A great way to learn more about this topic is through the The Community Roundtable who just released its 2011 State of Community Management. The Commmunity Roundtable is a virtual table where social media, community, and social business practitioners gather to meet, discuss challenges, celebrate successes, and hear from experts and they are also dedicated to furthering the discipline of community management. You can gain more fascinating nuggets discussed about Community by the awesome panel and Social Media’s engaging audience on Twitter at #SFSMC.

Kristie Wells, Founder and President of the Social Media Club

Maria Ogneva, Moderator and Head of Community at Yammer

Paul Gilliham, Director of Customer Marketing at Lithium

John Virtes, Community Manager at Flipboard

Social Media Week is being held the week of February 7-11, 2010 in San Francisco. It kicked off with over 46 events! Monday’s opening night’s event was held at the newly opened, posh office of PeopleBrowsr in the hub of SOMA on Bryant Street. PeopleBrowsr provides research, social analytics and brand engagement. They recently unrolled their platform that provides analytics and search from 1,000 days of Twitter data while Twitter only goes back 30 days. The event also launched their SF Social Media Command Center with a panel discussion and social hour with food and beverages sponsored by Bear Republic Brewing Co, Vintage Wine Estates and Magic Curry Kart.

Chris Heuer, Founder of the Social Media Club and members Katherine Webster, Renee Blogdett, Ben Wan and Brian Zisk

The panel titled The Evolution of Listening: From Monitoring to the Collective Intelligence included Social Media Expert Brian Solis as moderator, People Browsr’s CEO, Jodee Rich, Tim O’Reilly, the Founder O’Reilly Media and the genius behind all those industry books and conferences you love to attend and Susan Etlinger who is a consultant at the Altimeter Group.

Solis opened up the panel with a few words about the listening tool known as the Conversation Prism. If you are not familiar with the Conversation Prism, Solis provides great detail about it in his best selling book Engage. The idea behind it is to listen, to “observe, analyze, dissect, and present the dynamics of conversations, how and where they transpired.” Solis provided a “secret” to the Social Web, that in every network there is a search box and through the results you can gain access to a list of keywords that will provide insights into your company, brands, competitors and other social networks.

The conversation then moved to Rich who talked passionately of the Interest Graph where your the network is made up of people who share interests with you, but who you don’t necessarily know personally. He sees it now an important business channel. He spoke of how “the world is evolving from a Social Graph to an Interest Graph. What ‘s very exciting for me, and I say this to my kids, what turns me on is, this the 1st. time I think in human history that we have something that is actually catalyzing our generous side and our generous side is about sharing…”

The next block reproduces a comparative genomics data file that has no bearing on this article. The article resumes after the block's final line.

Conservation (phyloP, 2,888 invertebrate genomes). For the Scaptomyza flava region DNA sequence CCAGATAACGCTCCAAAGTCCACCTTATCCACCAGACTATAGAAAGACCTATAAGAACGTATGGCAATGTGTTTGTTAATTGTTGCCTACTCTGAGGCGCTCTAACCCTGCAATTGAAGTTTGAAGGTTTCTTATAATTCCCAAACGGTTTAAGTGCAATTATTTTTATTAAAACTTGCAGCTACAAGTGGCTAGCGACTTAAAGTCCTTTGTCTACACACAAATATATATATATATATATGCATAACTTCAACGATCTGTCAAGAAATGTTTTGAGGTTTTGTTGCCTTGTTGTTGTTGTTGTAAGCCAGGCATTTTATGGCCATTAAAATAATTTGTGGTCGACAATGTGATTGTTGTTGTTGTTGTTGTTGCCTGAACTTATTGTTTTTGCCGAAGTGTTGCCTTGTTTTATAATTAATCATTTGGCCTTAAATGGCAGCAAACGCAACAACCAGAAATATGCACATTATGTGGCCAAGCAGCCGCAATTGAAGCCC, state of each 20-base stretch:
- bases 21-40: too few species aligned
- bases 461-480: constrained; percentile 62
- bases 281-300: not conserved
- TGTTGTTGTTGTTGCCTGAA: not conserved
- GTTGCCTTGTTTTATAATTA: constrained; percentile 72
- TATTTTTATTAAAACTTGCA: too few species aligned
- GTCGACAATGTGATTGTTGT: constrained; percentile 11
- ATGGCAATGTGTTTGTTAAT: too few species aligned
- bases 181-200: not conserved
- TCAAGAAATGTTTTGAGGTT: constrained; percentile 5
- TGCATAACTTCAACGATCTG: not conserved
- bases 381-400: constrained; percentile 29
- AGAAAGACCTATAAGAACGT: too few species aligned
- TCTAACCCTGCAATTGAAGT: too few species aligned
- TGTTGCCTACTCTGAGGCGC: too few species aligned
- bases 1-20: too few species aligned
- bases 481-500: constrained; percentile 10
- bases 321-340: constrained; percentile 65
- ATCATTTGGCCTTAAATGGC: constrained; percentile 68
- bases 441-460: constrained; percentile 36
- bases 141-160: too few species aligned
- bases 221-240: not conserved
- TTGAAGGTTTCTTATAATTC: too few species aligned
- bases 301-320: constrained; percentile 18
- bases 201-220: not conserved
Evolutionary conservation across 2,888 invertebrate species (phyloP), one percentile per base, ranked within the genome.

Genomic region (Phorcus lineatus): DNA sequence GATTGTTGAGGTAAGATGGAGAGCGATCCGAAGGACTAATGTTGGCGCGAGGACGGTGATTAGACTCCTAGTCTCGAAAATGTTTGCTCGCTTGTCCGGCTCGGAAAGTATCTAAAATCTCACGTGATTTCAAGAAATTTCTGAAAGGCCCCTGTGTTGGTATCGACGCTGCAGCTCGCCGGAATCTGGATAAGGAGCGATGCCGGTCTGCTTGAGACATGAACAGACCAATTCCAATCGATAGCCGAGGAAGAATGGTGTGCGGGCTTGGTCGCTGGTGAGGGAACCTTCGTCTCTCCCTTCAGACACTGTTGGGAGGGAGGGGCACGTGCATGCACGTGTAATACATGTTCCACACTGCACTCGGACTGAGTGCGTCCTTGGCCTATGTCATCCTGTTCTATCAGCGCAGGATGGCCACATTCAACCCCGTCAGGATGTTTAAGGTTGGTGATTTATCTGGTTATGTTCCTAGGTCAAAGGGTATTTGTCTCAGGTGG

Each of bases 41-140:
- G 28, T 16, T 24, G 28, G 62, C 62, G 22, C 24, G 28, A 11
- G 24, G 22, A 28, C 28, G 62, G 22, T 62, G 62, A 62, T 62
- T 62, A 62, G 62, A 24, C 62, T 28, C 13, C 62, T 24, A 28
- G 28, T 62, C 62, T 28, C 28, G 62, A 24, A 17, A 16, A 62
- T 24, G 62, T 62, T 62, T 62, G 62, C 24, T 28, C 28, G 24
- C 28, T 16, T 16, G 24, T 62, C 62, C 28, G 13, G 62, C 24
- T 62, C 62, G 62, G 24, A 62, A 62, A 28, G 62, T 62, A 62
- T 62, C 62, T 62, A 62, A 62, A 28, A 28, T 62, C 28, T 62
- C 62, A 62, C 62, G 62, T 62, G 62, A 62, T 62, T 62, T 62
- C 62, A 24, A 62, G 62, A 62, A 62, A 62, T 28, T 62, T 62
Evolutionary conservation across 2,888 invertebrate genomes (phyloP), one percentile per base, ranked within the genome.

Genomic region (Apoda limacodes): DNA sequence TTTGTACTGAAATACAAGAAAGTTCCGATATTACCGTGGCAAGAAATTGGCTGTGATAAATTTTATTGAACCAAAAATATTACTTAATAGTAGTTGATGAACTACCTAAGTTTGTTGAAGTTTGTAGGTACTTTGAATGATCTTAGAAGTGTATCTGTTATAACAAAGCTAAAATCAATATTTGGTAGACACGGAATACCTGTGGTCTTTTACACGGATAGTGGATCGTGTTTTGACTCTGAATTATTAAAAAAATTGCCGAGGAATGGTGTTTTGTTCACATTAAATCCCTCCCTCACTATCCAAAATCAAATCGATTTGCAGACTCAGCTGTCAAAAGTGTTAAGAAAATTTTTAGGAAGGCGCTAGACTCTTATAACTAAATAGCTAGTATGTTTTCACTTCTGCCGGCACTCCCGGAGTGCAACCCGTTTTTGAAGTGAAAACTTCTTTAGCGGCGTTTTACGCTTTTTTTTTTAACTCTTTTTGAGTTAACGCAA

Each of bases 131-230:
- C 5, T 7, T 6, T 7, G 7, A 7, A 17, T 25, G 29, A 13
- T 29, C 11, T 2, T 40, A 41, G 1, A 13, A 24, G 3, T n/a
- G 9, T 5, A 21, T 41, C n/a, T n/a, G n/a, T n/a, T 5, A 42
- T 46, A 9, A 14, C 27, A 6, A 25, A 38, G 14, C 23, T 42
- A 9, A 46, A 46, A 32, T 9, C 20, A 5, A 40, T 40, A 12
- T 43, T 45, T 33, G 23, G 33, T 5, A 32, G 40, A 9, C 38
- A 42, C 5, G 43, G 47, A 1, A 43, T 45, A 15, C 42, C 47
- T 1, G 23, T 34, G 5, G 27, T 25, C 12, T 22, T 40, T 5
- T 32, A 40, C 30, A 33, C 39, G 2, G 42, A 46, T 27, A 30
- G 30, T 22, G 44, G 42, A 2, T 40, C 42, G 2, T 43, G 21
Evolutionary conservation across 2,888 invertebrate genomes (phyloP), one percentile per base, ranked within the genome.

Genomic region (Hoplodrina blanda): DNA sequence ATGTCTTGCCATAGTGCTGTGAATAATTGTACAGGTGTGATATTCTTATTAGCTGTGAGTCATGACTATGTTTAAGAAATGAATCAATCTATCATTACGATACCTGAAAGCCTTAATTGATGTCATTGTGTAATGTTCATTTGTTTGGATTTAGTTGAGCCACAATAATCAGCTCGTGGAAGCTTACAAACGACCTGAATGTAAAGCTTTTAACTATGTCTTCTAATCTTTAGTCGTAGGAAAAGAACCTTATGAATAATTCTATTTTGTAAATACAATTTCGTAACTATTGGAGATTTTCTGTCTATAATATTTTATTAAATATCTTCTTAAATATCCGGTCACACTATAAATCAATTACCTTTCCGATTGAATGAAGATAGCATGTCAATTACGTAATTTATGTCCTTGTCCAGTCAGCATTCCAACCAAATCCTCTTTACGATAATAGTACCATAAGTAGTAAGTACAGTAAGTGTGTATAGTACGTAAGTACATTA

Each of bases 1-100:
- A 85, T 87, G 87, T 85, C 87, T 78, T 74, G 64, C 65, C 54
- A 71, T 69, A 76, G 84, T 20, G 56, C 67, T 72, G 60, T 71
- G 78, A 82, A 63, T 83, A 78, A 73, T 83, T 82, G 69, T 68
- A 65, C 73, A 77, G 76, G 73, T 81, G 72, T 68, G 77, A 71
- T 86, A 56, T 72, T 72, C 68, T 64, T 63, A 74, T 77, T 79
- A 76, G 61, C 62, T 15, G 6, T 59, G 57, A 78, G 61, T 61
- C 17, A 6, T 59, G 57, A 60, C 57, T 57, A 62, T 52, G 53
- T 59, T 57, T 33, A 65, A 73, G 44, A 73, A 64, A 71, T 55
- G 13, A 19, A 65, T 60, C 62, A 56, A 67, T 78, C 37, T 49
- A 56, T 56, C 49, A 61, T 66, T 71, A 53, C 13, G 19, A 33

O’Reilly stressed the importance of listening, “Who should be paying attention? Everyone should be paying attention.” He talked of the Clue Train Manifesto that seeks to put the human touch back in the corporate world through technology and compared that to the use of social monitoring tools in corporations today. He believes we are moving away from the old model of studying Business Intelligence reports to building, learning from and tweaking algorithms to make improvements. He cited Google as a company that is successfully embracing algorithms as a way of doing business.

Etlinger is currently working on two research reports focused on mobile commerce and social business measurement. She is also considered an expert on all the social monitoring tools available at this time. She feels there are now very few tools and processes in place to get the right information to the right management. But she does see that there will be a convergence of the Social graph and the Interest graph. Rich though reiterated again how he sees the focus of social media as moving more towards an Interest Graph.

O’Reilly provided this key insight to consider, that with all the tools, artificial intelligence and technology, its the humans that are most important at the last mile.

A great way to learn more about listening and enjoy a few laughs, go to Ken Yeung’s coverage of the panel discussion posted on YouTube. And check out what has been happening with Social Media Week at #SMWSF.

Jodee Rich

Brian Solis

Susan Etlinger

Social Media Week Panel at PeopleBrowsr

The Social Media Club of San Francisco had its first event of the year on Tuesday, January 25, 2010 at the newly opened shared office space, RocketSpace.  A panel consisting of industry thought leaders, known as Influencers in Social media circles, included Sol Lipman, Director of Mobile at AOL and formerly of 12Seconds, Harry McCracken of Technologizer and, Augie Ray of Forrester and Shel Israel, a Social Media Consultant and co-author of the book Naked Conversations.